Shown here, a spotted eagle ray that jumped into a pleasure boat stinging one of the occupants in Lighthouse Point, Fla., in October 2006. Officials say a 55-year old woman has died Thursday, March 20, 2008 after an eagle ray jumped out of the water and struck her in the upper body in the Florida Keys. (AP/Miami Herald, Candace West)
CBS/AP) Officials say a Michigan woman died after a spotted eagle ray jumped out of the water and struck her in the upper body in the Florida Keys.
The animal reportedly struck the 55-year-old woman who fell backward and suffered a severe head trauma, reports CBS News station WFOR-TV in Miami.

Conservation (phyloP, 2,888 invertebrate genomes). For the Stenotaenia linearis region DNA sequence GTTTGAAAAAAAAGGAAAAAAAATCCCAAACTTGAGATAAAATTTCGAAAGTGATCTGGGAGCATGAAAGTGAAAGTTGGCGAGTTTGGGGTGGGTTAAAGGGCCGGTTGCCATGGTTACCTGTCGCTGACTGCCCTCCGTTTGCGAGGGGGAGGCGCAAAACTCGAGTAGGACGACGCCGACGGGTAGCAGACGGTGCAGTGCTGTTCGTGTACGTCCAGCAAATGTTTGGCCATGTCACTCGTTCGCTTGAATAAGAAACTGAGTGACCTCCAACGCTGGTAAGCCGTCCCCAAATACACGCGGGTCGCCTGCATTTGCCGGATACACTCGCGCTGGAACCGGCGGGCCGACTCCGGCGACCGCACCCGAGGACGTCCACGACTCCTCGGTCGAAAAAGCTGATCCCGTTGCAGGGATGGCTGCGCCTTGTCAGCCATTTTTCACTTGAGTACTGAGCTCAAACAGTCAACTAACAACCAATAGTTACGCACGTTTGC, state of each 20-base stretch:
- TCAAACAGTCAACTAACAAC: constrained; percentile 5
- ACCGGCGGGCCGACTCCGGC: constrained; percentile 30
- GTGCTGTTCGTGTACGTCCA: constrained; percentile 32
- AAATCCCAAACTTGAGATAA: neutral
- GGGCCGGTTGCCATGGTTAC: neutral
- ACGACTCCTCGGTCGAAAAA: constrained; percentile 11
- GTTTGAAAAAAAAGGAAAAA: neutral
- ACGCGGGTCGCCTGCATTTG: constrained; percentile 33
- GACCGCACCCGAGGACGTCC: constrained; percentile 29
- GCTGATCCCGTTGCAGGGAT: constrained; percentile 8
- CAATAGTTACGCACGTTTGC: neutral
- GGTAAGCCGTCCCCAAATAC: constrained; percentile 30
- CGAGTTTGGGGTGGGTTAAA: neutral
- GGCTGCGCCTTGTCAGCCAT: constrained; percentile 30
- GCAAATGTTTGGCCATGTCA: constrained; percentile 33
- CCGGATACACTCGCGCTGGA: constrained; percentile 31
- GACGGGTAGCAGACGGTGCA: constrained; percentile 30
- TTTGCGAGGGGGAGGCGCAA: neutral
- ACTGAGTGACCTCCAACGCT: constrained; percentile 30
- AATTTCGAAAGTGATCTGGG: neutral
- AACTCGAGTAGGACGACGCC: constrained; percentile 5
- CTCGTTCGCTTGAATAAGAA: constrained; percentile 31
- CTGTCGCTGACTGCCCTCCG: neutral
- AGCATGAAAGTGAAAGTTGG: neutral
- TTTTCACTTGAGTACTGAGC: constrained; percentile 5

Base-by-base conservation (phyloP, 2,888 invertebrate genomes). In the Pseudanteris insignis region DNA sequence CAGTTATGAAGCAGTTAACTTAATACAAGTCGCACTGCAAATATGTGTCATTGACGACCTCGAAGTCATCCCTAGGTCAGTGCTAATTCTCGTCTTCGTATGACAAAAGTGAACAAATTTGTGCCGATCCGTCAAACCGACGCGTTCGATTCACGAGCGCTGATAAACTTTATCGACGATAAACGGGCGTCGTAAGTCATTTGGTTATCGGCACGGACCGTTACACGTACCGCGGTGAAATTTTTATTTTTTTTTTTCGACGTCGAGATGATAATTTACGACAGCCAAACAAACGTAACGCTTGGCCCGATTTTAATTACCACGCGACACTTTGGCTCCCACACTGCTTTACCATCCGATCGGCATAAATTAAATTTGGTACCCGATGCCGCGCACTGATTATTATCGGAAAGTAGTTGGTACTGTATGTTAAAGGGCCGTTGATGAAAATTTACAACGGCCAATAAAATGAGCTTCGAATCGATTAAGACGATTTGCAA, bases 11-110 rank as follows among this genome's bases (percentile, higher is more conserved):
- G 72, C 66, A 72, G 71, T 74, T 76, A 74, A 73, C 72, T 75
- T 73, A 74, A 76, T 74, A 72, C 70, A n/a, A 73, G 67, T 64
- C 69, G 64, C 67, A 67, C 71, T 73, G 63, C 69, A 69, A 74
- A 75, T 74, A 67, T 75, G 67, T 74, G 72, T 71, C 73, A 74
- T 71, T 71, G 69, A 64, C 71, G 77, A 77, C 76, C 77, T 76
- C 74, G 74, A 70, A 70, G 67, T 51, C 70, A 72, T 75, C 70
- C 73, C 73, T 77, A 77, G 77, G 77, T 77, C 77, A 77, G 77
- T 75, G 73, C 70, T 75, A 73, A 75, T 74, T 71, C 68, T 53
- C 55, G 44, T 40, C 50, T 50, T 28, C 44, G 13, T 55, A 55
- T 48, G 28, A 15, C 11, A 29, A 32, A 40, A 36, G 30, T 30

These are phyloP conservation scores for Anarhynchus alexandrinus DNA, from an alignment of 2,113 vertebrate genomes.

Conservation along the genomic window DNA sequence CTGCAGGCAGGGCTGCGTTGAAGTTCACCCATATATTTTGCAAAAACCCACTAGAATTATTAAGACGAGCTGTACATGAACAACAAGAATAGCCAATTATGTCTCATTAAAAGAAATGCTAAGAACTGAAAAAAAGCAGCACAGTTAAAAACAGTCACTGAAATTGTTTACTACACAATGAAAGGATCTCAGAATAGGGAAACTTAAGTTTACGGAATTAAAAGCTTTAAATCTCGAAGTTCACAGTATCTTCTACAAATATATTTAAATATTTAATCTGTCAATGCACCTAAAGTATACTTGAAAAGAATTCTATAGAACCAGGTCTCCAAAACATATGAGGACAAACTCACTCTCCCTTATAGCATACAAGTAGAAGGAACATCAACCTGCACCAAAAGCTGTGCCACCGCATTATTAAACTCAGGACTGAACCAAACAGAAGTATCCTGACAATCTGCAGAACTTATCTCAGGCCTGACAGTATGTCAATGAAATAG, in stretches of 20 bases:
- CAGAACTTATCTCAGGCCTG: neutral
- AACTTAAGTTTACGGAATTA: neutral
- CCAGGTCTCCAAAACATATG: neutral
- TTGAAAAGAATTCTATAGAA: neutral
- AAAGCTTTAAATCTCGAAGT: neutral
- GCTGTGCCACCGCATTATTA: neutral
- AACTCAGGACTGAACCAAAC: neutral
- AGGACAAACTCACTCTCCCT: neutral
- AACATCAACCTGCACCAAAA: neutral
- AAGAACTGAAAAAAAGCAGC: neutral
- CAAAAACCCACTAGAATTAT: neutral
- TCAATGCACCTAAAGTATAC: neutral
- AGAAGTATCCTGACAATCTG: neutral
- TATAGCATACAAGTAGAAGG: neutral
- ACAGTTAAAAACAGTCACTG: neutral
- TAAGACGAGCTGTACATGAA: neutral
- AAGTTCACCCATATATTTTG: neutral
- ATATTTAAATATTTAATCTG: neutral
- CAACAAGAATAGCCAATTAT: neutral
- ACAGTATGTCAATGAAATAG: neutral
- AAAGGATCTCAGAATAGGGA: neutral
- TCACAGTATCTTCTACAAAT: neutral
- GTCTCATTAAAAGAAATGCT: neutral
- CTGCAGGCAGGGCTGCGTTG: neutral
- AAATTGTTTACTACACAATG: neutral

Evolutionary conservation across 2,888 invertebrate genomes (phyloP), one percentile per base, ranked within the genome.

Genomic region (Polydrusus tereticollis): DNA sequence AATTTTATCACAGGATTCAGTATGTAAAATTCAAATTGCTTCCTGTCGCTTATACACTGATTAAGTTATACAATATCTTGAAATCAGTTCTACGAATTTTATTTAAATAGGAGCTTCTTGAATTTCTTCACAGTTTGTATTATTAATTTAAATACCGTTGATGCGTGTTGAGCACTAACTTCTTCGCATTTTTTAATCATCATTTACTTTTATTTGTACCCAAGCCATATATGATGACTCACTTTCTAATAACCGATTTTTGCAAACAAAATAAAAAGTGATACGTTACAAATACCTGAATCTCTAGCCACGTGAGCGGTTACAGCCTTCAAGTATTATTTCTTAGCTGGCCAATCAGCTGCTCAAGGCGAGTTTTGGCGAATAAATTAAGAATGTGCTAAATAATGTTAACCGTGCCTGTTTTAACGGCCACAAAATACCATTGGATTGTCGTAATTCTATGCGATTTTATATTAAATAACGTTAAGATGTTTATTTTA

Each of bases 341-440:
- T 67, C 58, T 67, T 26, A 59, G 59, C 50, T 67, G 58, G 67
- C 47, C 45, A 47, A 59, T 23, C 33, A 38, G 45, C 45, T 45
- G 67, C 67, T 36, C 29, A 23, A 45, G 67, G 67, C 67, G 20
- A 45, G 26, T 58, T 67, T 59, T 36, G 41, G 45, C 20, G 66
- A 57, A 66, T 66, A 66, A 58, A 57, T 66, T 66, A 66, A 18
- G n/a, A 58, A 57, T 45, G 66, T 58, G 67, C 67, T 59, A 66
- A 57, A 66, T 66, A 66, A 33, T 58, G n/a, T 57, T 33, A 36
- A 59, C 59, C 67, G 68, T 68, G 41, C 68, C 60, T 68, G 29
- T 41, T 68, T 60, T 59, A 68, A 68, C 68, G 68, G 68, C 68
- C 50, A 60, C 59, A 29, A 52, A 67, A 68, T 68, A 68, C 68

Wildlife officials say the spotted eagle ray hit the woman in the face or neck while she was in a boat with her family Thursday. Her name and hometown aren't being released yet.
Officials say it's not clear whether the animal's barb struck her, or if the impact killed her. It's also not clear how big it was.
Spotted eagle rays can grow up to 17 feet in length, weigh up to 500 pounds and have a wingspan of up to 10 feet.
Eagle Rays live close to the coast in depths of 3 to 60 feet and in exceptional cases they are found as deep as 900 feet, reports WFOR-TV. It is most commonly seen along sandy beaches in very shallow waters.
The ray's two wings sometimes break the surface and giving the impression of two sharks traveling together.
They are known to occasionally jump out of the water but are not aggressive and use the venomous tip at the end of their tail as a defense mechanism.
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